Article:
North rebrands civil rights group Liberty, with a clever logo that also serves as “a rallying cry”
The studio has replaced the organisation’s staid branding with an assertive new identity in tune with its work holding the powerful to account.
- Jenny Brewer
- 8 April 2020
- Reading Time
- 3 minute read
Liberty is an independent civil rights campaign group that, since 1934, has made it its mission to challenge those in power and speak up for people’s freedom. It started out in response to police brutality during the peaceful Hunger Marches, and has since defended everyone from traveller communities to Government whistle-blowers, a team of lawyers, policy experts and campaigners looking out for the fair and dignified treatment of everyone in the UK.
However, its visual identity had remained in the past, and was therefore associated with Westminster elitism and the “legal bubble of the UK’s political power centre,” says North. So the studio has rebranded Liberty with an assertive new look that not only aims to attract new, younger members but more importantly represents its brave work.
“While Liberty’s values and aims have remained constant throughout time, their visual identity failed to reflect the cutting-edge nature of its work,” says North’s Julian Goll. “Liberty’s branding looked outdated, making the organisation unappealing to new members. Campaign material visually lacked strength, coherence and a clear voice. Its fight to achieve positive and real impact on millions of ordinary lives was not communicated.”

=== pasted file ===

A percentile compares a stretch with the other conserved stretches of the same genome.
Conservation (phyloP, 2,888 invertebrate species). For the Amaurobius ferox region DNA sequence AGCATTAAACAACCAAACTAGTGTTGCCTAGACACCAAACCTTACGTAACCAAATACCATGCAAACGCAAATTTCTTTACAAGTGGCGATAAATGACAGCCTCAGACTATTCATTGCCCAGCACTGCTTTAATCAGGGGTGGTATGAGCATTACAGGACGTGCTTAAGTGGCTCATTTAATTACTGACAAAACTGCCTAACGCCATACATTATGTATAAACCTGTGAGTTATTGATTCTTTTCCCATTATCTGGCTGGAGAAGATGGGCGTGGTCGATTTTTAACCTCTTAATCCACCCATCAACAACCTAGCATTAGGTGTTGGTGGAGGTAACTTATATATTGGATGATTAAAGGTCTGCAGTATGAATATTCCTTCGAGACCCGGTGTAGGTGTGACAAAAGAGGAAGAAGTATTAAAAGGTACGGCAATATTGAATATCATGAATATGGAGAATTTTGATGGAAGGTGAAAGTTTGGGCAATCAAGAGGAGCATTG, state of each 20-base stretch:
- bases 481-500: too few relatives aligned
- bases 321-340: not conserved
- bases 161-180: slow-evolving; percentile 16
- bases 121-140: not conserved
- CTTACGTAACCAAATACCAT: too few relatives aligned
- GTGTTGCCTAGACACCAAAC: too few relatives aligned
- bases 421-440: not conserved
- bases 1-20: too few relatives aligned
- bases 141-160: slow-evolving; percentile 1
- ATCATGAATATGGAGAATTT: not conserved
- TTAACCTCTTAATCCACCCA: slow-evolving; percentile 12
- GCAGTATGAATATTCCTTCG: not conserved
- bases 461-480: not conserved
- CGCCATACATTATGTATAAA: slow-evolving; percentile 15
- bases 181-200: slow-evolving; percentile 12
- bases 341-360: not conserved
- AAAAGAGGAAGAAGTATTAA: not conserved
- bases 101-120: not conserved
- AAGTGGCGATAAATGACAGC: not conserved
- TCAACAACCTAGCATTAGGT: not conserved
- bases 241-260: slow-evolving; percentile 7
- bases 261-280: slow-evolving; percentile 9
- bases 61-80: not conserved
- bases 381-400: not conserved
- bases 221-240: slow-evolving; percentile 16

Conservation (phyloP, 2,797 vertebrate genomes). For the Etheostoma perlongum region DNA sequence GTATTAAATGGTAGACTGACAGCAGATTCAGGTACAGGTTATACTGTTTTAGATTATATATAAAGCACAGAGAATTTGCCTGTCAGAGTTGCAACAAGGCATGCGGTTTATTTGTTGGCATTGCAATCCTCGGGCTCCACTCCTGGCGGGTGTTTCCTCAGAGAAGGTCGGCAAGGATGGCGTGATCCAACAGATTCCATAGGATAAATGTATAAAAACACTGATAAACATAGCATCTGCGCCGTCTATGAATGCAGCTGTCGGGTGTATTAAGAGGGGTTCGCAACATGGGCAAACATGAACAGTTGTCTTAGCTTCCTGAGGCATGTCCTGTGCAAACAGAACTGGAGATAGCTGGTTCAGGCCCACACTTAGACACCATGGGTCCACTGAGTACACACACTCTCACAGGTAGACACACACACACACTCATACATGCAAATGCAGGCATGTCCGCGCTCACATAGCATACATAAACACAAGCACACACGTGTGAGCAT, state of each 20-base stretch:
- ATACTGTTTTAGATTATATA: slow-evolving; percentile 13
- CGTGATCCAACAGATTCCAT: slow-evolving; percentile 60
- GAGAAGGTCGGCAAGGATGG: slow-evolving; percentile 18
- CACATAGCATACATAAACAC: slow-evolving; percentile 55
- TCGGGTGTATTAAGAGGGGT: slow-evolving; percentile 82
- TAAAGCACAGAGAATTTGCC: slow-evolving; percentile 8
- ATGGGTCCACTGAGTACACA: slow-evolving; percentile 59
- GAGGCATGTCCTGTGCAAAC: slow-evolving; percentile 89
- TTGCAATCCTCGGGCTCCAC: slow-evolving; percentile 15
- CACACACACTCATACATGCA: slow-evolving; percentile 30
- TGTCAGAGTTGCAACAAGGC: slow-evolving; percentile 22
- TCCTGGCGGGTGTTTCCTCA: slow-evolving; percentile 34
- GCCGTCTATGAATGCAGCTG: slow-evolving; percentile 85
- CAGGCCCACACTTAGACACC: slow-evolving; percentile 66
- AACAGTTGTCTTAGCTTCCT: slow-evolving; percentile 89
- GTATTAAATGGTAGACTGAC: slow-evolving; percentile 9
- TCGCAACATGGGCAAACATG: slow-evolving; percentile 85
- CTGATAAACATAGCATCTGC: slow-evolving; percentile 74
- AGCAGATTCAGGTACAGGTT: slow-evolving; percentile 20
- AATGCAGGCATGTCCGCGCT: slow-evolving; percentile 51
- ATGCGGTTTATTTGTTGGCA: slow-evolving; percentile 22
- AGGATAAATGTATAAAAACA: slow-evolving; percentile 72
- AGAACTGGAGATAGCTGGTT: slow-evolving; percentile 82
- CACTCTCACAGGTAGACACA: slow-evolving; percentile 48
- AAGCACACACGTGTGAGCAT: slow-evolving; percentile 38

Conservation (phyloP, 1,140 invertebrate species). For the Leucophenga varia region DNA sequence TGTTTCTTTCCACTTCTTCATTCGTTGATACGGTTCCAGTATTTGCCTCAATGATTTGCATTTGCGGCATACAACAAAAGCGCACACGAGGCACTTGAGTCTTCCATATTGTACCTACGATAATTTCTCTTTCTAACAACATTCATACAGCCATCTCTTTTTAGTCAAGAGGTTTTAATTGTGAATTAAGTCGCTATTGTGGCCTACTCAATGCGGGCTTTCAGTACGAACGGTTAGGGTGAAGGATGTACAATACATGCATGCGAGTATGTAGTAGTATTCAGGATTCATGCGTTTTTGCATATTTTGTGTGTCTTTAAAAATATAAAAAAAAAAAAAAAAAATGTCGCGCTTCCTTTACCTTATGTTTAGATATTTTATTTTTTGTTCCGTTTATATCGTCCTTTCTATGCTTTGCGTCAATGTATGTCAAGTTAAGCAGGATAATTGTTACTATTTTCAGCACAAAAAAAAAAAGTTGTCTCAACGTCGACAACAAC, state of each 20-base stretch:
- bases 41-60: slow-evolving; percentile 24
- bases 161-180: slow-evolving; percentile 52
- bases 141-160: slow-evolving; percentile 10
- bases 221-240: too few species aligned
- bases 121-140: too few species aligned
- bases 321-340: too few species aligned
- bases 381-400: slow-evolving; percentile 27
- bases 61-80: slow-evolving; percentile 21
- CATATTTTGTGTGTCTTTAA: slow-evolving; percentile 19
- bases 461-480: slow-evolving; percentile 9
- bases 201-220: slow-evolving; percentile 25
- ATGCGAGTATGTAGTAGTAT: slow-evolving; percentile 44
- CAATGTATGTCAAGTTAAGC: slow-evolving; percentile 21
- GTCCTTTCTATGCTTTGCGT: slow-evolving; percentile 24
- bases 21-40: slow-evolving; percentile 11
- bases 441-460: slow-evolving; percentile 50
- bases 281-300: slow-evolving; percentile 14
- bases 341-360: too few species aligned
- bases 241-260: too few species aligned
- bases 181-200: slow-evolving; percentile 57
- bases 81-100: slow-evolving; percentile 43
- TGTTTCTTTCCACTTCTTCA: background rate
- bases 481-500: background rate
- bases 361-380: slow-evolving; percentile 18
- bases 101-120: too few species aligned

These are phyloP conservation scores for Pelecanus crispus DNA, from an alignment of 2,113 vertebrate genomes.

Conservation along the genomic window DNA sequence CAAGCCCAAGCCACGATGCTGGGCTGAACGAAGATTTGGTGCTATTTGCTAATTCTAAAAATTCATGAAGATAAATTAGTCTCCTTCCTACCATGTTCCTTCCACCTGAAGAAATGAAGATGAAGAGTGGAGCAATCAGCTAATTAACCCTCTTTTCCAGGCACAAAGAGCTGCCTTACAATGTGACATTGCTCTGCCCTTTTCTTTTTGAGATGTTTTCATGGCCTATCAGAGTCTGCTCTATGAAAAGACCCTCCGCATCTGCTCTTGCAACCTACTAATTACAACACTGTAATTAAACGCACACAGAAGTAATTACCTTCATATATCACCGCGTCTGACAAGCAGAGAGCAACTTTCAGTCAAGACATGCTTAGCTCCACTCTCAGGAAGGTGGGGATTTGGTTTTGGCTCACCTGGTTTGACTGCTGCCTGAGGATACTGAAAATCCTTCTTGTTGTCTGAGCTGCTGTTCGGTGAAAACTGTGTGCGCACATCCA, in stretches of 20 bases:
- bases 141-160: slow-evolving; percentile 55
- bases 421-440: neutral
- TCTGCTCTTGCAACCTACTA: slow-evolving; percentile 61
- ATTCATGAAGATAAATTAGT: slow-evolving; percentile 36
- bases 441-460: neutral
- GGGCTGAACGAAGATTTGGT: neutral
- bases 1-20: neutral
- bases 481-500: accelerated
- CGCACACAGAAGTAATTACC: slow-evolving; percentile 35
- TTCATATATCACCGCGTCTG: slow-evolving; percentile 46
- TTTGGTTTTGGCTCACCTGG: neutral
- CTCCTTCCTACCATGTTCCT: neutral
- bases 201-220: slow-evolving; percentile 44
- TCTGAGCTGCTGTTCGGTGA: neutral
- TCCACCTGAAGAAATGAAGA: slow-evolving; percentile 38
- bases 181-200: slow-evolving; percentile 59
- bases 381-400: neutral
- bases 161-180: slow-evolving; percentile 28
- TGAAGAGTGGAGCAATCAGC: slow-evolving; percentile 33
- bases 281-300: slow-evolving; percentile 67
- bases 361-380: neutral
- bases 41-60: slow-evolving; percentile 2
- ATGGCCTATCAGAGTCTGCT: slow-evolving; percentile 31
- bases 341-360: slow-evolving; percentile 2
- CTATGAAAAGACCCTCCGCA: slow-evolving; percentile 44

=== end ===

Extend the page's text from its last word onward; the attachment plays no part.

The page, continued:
North, therefore, came up with a new graphic language hinged on a clever new logo that acts as a capital “L” and “I”. It reads as an “L” in the logotype, and in campaign statements, it’s employed as an “I” to denote the defiant declarations of individuals, for example: “I resist facial recognition” or “I know my rights”. “Liberty is [a group of] ordinary people standing up to power,” Goll explains. “Our civil rights are dependent on the effort of individuals, and so challenge us to be responsible. The special ‘L’ and ‘I’ character expresses the dichotomy between the organisation and the individual. It provided the formula for a singular and recognisable voice. With this device, Liberty can easily create consistency of messaging.”
The typefaces are Bureau Grot Condensed Bold and Bureau Grot Light by Font Bureau, chosen for their strong expression, so Liberty’s brand could stand out and be more visible in this sphere and the wider world. The typefaces also have an “approachable quality,” Goll adds, despite their bold appearance. He notes that the identity has to not only be recognisable and distinctive in its public presence, but also function throughout the organisation on things like legal documents, hence clarity and simplicity were key.
Colour was an important choice too, as Liberty is independent of any political agenda or popular opinion, so it was crucial the organisation’s branding was perceived as nonpartisan – which eliminated red and blue, which have political connotations. North analysed the branding of other human rights groups and saw an opportunity to be distinctive with its choice of a sea green, inspired by an Argentinian women’s rights movement. “It uses trademark handkerchiefs in a beautiful green-blue tone. We would like to pay homage to their campaign,” says Goll.
The new identity has been launched in a campaign of posters, also designed by North, to highlight the historical impact of the organisation. It brandishes the new graphics on photos signifying landmark campaigns Liberty has fought, including Edward Snowden and the Empire Windrush ship. The mixture aims to juxtapose older and more recent issues to show “what a crucial and dynamic role Liberty has played in championing civil rights in the UK,” Goll concludes.